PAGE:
Senator Andrew Lanza Denounces American Atheists’ Hateful Times Square Advertisement Saying ‘Nobody’ Needs ‘Christ During Christmas’
Lanza Continues Drive to Remove Malicious Advertisement
Senator Andrew Lanza expressed outrage at a secular activist group, American Atheists, who took aim at the traditional purpose for the holiday season, asking in a new digital billboard in Time Square: “Who needs Christ during Christmas?” They answer the curiosity with a one word answer — “Nobody.”
The controversial activist group unveiled its latest anti-Christmas ad in Times Square along with a press release declaring that “Christmas is better without Christ.”
The digital, lighted billboard measures 40 feet by 40 feet. The group's 15-second ad is running three times every hour and will be shown over 1,000 times in Times Square before Christmas. The group will also unveil three billboards with the same message at Penn Station.
Senator Lanza said, “Just as millions of Americans are preparing to celebrate Christmas, the American Atheists organization has ridiculed the solemn beliefs of millions of New Yorkers.”
“It is our solemn responsibility as Americans to defend each other’s right to believe in God or not, however, I denounce this organization’s lack of decency, civility and kindness to people of faith as expressed on these billboard messages. It seems to me that this is part of a continued “War on Christmas” and also upon the belief and value system of millions of Christian, Jewish and Muslim people who have faith in God. Religious persecution of the kind that similarly lead to the Holocaust began with small baby steps of ridicule and hatred of the religious beliefs of others. The same would be true of expressions of hatred levied upon others because they do not believe.
“I believe that when we see expressions of hatred, we should do something about it. It is why I have hoped that those who live in Manhattan and around Times Square and the community’s political leaders would have decried this hate speech as something not to be tolerated or allowed. I must say, I would like to report that I have since received scores of messages from Manhattan, from every other part of our City, and from across the Country, that religious differences aside, the sign is unkind.”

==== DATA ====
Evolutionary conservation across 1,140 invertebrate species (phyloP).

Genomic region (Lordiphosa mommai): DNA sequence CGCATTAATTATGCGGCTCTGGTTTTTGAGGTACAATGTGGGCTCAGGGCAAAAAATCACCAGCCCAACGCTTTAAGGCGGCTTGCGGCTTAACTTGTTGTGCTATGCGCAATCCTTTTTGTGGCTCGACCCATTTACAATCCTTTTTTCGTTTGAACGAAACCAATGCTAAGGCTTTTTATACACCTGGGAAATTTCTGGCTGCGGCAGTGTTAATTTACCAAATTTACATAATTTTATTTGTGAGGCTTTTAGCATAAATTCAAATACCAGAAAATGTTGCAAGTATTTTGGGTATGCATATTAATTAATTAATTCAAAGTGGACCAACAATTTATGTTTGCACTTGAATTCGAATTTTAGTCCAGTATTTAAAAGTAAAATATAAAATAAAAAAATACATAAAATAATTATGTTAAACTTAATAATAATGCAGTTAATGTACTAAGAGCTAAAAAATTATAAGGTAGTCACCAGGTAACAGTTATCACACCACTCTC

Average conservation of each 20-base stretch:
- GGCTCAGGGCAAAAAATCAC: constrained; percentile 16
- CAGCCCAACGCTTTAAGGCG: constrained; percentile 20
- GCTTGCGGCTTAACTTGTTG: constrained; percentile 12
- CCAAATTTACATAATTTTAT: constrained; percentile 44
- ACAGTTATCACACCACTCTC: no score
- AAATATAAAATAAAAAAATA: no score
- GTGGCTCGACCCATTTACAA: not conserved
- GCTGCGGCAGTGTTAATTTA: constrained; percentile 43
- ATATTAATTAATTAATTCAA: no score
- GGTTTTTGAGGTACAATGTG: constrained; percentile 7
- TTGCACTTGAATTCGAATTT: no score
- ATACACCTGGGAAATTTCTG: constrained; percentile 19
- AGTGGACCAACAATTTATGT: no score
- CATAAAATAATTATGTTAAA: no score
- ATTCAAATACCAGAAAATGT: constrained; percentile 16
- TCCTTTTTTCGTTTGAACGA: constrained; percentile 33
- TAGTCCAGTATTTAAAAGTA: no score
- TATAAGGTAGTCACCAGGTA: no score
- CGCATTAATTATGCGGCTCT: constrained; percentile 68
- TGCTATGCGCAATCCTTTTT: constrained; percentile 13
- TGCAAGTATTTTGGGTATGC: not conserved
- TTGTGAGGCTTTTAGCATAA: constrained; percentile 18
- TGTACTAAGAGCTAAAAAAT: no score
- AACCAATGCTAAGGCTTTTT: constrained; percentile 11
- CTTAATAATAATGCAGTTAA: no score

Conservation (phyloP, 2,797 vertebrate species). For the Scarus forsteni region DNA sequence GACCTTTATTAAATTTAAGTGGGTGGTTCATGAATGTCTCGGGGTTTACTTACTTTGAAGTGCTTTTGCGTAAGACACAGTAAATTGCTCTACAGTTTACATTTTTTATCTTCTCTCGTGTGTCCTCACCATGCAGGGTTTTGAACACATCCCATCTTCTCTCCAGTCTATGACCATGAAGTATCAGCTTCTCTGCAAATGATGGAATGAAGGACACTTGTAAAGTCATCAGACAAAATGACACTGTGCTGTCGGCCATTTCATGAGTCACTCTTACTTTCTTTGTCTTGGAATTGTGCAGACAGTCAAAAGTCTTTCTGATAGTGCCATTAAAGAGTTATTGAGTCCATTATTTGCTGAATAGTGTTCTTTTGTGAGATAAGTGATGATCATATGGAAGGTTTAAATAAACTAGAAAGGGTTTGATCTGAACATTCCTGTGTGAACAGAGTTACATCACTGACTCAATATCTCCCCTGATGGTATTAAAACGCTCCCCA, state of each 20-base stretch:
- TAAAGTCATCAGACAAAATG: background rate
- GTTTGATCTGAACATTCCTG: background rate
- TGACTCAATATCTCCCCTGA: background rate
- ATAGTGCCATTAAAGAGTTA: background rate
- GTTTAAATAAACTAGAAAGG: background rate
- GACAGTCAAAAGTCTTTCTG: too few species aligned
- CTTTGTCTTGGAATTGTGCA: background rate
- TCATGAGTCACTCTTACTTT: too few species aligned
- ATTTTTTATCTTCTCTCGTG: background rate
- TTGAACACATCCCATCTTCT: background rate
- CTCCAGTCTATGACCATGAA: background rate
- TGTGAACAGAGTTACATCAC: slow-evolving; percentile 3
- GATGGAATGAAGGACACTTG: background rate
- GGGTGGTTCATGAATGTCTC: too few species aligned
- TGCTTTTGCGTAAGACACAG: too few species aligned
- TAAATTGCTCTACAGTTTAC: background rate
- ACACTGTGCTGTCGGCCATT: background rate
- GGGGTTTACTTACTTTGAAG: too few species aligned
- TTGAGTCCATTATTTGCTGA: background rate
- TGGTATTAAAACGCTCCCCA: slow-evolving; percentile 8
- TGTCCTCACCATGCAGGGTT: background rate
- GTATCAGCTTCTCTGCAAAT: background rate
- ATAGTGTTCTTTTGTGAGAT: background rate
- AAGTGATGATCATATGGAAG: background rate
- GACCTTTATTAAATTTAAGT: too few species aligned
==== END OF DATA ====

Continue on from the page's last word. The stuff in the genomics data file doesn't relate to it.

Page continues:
“I continue to call upon all decent people to send a message loud and clear that there is no room in our society for religious hatred or persecution toward people of faith. Nor should we tolerate religious hatred or persecution against those who do not believe. Hatred of others based upon their beliefs is contrary to what we are as Americans and to the very protections of our Constitution. We should instead celebrate the fact that we live in a country where our rights in this regard are protected. This is what I firmly believe as an American. If you agree that this kind of expression should not be tolerated, sign onto my petition calling for the immediate withdrawal of this advertisement which will be forwarded to the NYC Mayors Office, the NYC Council, the Attorney General’s office and the Times Square merchant community.”
“I have, for the second time, amended the content of this statement. I’ve done so based upon conversations which I have had with callers describing themselves as atheists. They have expressed concern, based upon misinterpretation, that my original statement can be taken as offensive to atheists based upon their beliefs. This is not only the furthest thing from the truth, it is completely contrary to what I have intended to accomplish with my stand. My opposition to the sign has nothing to do with the beliefs of atheists, it has to do with the belief of many that it is hurtful and hateful toward people of faith at precisely the time they are celebrating what they believe. While our constitution protects such unkind statements, so does it protect my right to denounce them. I extend my apologies to those atheists who might have been offended, even if that is by virtue of misunderstanding. I simply believe that it is wrong to do nothing in the face of hatred. I defend the right not to believe as strongly as the right to have faith. I firmly believe, however, that neither should be used to demean the other. What we need is good will toward each other, and I hope this debate and my position has helped people focus upon that."
Video of the ad is available here.